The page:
This National Coming Out Day, an ambassador from Just Like Us walks us through the do’s and don’ts of showing up for the LGBTQIA community
BY KHUSHI BAJAJ
Love – whether platonic, familial, or romantic – is one of the best things in our lives but unfortunately, too many LGBTQIA folks have found rejection, sadness, and even abuse in places where they have hoped to be able to rely on it. Therefore, whether your loved one sits you down for a serious ‘coming out’ conversation or just happens to mention their orientation in the middle of a conversation, how you respond is extremely important in making them feel safe, respected, and seen. Not being queerphobic (or as I like to call it, being a decent human being) is the obvious first step, but it does not end there. There is a major difference between not being problematic and being an active ally. Here are a few things that you should and should not do if you’d like to show up as the latter:
DO: Understand that this is a significant moment for them
The first step to showing up as an ally for your loved one is learning to listen.
Do not rush them, do not try to complete their sentences, and do not be dismissive. Whether someone has been out to other people for years or this is the first time they are coming out to anyone, there is always at least a little bit of anxiety related to how the other person might respond.
If they are choosing to let you know something about themselves, they are looking to be loved for who they are, and not despite it. If someone comes out to you, you are blessed to have been trusted to get to know them a little better. You need to show that you understand that and that you intend to keep showing up for them.
DON’T: Make the moment about you
Please, for the love of all that is celestial, do not make this moment about you. Do not sigh at your son that you always wanted to walk your daughter down the aisle or ask your best friend if they are secretly into you, and don’t think of the existence of an LGBTQIA person in your life as a credential that makes you more progressive.
Our loved ones do NOT exist as satellites in our orbits, and when they talk to you about their light, your instinct should never be to stand in their spot. Instead of thinking about how you can be the main character in their journey, think about how now that you know more about them your relationship has even more space to love them in their entirety.
DO: Let them know they are loved and respected
Tolerating someone is not the same as loving them. If your loved one comes out to you and you say something like, “It’s okay, I don’t have a problem with LGBTQIA people”, that is NOT acceptance, it is simply the absence of a rejection. If you actually love this person, you need to say it either with your words or your actions when they come out to you. No, it is not always obvious, and no, it is not their responsibility to “know what you mean”. Say it, show it, and stand by it.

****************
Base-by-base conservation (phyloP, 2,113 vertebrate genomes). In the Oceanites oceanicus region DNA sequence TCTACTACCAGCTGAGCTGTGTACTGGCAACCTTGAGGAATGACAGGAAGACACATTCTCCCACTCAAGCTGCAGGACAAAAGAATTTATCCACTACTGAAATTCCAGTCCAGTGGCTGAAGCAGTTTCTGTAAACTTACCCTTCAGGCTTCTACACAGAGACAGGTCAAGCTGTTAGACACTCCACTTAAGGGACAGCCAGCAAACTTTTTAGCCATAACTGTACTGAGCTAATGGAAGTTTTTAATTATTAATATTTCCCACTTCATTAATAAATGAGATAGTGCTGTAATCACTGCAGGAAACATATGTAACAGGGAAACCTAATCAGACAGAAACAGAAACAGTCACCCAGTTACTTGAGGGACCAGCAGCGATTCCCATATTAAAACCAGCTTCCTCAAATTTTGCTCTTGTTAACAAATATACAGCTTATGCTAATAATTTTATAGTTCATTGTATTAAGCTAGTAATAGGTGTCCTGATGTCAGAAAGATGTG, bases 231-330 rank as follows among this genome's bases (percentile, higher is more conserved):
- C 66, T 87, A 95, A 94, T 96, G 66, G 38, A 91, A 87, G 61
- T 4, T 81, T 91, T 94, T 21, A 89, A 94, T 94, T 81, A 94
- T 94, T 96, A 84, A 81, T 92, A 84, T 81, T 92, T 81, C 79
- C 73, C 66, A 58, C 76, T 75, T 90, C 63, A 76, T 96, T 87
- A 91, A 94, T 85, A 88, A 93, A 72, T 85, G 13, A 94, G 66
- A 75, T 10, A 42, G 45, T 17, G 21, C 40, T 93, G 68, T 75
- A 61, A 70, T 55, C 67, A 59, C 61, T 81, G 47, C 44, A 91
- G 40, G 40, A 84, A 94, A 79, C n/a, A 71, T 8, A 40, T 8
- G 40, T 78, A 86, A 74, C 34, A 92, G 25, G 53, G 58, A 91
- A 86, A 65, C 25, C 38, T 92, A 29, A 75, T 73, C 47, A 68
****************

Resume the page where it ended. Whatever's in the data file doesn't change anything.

DON’T: Badger them with intrusive questions
Someone coming out to you is not an invitation to ask intimate questions or try to verify how queer they “really are” by your standards. No matter what you do, do not start treating your loved one like an exotic specimen when they come out to you instead of an actual human being who deserves respect and privacy. Understand that just because they have shared one bit of themselves with you does not mean that you are entitled to learn everything about them.
They might or might not want to share specific parts of who they are based on their comfort, personal journey, and safety at different times, so please respect that. After all, like most significant moments in the important relationships of our life, this one too is about love, kindness, and being seen.
DO: Understand how you should support them
When a loved one comes out, it is possible that they tell you their preferred name, their pronouns, and their labels. Make sure to always use them, and to ask them how else you can support them. Please make sure though that you ask this out of genuine kindness to understand their specific perspective of your relationship. Do not make it a habit to expect them to keep putting in emotional labour to educate you on ‘all things allyship’ so that you don’t have to put in any actual effort in educating yourself through research and social engagement.
Khushi volunteers as an ambassador for Just Like Us, the LGBTQIA young people’s charity. LGBTQIA and aged 18 to 25? Sign up here!
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